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Comment Re:No compelling evidence? (Score 1) 663

Technically correct. And for spherical humans in a vacuum, completely correct.

But:

  - There are multiple factors which influence how much is burned. Food has an influence on energy levels and brain chemistry beyond "how many calories were in the food", for example.

  - "Consuming food" is a fuzzy definition. "food entering your mouth" is not the same as "food which will be converted into energy for your body". In the U.S. at least (I don't know about elsewhere) the label of "calories" on a box of food, for example, is meant to compensate for this, giving an average based on a typical person eating a standard amount.

Notice that neither of these point attempt to refute the claim that a poor diet makes you fat. What I am refuting is that the concept of "poor diet makes you fat" can be usefully mapped to thermodynamics.

Comment Biometrics (Score 1) 66

Biometric data is *NOT SECRET* and never has been. The idea isn't "nobody has access to your fingerprints", it's "if you control the device, and can monitor the person attempting to access the device, you can easily detect attempts to use someone else's data"

eg: Yes, your fingerprint reader can be defeated by the person holding a photocopy of someone else's hand. If you leave them alone with the device, they can also defeat it by pulling the back cover off, so that's not particularly an issue.

Comment It makes perfect sense (Score 1) 112

Almost all popular social media these days label a button which has the effect of "I think more people should see this" as "I like / approve of this"

So of course it makes sense that people would start treating "I think more people should see this" as a synonym for general endorsement.

On the other hand, there's that word "material", and speech is never material. That's the *ONLY* fucking point.

Comment Re:Computing bottlenecks (Score 0) 109

Once you have a unified address space, you'll pretty quickly realise that: 1) the definition of "unified address space" has moved on enough that you still don't have one, and 2) you still want to segment those address spaces for reasons other than performance and the physical limitations of volitility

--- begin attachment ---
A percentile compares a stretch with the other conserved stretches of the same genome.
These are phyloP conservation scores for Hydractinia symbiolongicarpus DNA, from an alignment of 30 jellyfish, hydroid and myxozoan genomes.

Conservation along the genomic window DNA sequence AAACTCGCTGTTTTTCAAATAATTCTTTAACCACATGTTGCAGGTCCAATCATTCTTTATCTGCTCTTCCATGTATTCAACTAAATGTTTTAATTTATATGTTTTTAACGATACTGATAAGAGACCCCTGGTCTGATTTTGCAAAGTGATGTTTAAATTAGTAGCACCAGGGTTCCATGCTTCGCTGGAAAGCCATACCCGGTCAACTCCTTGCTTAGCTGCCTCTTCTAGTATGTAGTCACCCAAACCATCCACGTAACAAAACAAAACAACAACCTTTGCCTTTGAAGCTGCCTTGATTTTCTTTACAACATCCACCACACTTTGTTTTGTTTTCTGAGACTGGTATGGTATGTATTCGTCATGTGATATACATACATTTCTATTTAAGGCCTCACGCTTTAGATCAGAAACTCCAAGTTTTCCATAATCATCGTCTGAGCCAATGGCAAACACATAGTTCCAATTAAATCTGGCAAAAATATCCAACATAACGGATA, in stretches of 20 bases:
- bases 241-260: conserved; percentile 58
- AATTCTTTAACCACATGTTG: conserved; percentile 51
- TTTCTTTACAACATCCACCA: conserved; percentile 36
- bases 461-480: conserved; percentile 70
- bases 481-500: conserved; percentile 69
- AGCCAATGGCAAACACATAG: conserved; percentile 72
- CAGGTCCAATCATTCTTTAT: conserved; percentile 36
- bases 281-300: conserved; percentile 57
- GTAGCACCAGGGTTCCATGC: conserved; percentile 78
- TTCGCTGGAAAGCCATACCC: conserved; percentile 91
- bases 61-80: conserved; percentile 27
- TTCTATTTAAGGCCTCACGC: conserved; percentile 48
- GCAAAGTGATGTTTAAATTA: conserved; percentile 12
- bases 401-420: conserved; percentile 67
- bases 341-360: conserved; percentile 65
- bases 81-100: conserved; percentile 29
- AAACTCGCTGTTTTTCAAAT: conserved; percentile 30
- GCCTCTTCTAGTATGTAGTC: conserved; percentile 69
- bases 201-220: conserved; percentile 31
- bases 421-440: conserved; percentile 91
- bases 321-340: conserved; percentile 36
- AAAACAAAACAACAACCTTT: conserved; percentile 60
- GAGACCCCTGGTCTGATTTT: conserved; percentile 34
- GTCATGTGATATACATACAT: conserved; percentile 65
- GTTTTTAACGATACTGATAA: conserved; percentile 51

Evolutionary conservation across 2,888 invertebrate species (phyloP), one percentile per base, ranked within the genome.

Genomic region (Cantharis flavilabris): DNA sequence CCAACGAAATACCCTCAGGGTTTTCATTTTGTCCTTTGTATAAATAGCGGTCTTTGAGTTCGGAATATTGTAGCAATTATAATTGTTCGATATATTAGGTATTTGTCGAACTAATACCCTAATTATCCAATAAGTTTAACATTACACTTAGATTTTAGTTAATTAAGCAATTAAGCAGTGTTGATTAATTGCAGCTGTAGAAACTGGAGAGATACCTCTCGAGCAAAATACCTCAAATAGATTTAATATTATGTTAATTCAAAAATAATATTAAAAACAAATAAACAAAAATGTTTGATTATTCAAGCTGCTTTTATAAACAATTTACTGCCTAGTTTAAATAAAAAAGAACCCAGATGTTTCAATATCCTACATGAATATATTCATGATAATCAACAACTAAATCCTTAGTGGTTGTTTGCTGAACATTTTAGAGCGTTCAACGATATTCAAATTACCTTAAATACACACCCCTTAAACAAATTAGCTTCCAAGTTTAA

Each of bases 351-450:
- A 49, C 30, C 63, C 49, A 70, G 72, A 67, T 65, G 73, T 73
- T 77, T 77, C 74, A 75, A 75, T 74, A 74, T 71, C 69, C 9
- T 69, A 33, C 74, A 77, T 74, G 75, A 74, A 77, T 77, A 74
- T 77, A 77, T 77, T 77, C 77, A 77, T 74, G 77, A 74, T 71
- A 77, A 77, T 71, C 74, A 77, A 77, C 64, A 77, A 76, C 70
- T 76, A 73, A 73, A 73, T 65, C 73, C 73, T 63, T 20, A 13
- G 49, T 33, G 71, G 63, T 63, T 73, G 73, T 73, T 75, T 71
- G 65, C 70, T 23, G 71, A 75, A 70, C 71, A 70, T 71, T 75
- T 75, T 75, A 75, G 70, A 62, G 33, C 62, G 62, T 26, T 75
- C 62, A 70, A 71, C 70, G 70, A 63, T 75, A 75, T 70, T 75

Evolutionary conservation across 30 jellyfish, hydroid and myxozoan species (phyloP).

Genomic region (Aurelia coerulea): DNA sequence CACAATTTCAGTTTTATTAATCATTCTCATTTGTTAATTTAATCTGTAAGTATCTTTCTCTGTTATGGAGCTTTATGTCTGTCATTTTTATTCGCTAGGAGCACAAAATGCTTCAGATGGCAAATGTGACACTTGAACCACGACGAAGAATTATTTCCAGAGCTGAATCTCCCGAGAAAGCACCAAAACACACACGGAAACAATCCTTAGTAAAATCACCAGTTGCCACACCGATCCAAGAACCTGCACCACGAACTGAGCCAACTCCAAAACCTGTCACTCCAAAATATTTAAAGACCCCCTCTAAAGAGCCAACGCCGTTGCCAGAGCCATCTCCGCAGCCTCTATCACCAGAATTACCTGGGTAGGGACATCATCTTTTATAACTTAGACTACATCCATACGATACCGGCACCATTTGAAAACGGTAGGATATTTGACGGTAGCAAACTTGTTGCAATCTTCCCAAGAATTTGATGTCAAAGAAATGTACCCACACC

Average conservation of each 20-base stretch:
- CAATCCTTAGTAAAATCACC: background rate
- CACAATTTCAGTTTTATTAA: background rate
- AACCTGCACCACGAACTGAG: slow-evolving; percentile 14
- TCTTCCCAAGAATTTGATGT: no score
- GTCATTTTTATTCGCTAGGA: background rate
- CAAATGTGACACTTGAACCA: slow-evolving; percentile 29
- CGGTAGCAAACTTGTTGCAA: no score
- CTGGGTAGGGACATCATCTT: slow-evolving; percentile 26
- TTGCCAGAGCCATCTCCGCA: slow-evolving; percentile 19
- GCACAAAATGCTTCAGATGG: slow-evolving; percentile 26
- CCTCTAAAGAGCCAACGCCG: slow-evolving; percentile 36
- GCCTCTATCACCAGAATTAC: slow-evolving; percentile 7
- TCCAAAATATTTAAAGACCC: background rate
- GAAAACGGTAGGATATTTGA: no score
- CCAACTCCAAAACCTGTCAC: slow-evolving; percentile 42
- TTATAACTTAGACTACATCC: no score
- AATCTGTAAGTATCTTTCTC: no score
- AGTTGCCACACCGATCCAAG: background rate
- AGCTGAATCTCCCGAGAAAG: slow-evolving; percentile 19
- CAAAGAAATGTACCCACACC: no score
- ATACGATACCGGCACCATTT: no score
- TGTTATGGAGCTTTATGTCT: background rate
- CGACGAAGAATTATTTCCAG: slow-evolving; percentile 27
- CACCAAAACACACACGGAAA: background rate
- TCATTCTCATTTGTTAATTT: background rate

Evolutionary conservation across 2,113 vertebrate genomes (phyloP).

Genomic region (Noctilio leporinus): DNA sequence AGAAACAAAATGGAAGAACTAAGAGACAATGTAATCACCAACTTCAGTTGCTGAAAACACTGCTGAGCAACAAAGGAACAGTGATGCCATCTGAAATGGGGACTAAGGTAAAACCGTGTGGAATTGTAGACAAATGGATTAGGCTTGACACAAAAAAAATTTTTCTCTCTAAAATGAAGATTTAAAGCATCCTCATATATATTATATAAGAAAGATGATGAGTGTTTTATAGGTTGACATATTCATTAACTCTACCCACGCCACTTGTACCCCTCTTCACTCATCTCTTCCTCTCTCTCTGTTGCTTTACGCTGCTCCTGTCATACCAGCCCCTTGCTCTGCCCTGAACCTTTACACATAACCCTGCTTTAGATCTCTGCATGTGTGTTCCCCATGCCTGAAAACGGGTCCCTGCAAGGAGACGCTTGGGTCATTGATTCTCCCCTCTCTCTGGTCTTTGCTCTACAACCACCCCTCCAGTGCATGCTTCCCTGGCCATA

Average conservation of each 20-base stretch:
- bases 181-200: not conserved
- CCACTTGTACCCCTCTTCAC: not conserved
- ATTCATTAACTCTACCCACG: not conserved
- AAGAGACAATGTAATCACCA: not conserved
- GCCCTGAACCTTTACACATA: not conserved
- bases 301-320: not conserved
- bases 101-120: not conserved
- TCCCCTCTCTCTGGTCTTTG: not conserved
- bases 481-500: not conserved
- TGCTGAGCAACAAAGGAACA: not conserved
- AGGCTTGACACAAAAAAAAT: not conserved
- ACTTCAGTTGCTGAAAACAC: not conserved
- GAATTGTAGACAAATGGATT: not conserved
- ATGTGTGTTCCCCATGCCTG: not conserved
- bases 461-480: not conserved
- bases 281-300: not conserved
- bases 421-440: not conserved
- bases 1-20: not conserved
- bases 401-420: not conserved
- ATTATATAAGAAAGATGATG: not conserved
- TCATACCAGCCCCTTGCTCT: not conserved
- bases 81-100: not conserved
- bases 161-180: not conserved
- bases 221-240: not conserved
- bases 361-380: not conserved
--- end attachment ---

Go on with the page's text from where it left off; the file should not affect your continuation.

Comment Re:American Cities (Score 4, Insightful) 142

The robot will *always* have been vandalised. That is the only end condition. It is a social experiment, to see if the robot gets vandalised, which runs until it happens. The experiment can be viewed as:

while !robot.IsVandalised() {
  if robot.NeedsRepair() {
    community.Repair(robot)
  } // do nothing
}
community.ExpressOutrageAtHumanity()

This only proves "at least one person will vandalise a (reports indicate already-broken) robot". We already knew that.

Comment Re:Am I the only guy here that likes G+? (Score 2) 153

The real problem wasn't "tying Google+ to everything"

The real problem was "tying the *name* Google+ to everything"

like they somehow thought that if they called 20 unrelated (and individually great) services "Google+", people would be tricked into they should use Service X just because they use Service Y.

Identity management for all google services? It would be insane not to have that. We'll call it "Google+"

A messaging platform for talking to friends and professionals alike? We'll call it "Google+"

A video conferencing app? Well, that's arguably part of messaging, which we're calling Google+, so it's also called Google+.

Want to share a photo? Me too. Google+ is great for that. No, no, not *that* Google+, the other Google+

Over time, each of these services have gotten their own name and branding and app and experience. But everyone still thinks "I hate Google+! It keeps asking me to join it every time I want to share a photo! I am not interested in a new Social Network!" .. when really these tools have *always* been unrelated, but sharing a common name (though they probably all used the unified Google Login, which is called Google+, but you'd have to be a special kind of idiot to not want that)

Just because he's dead is no reason to lay off work.

Working...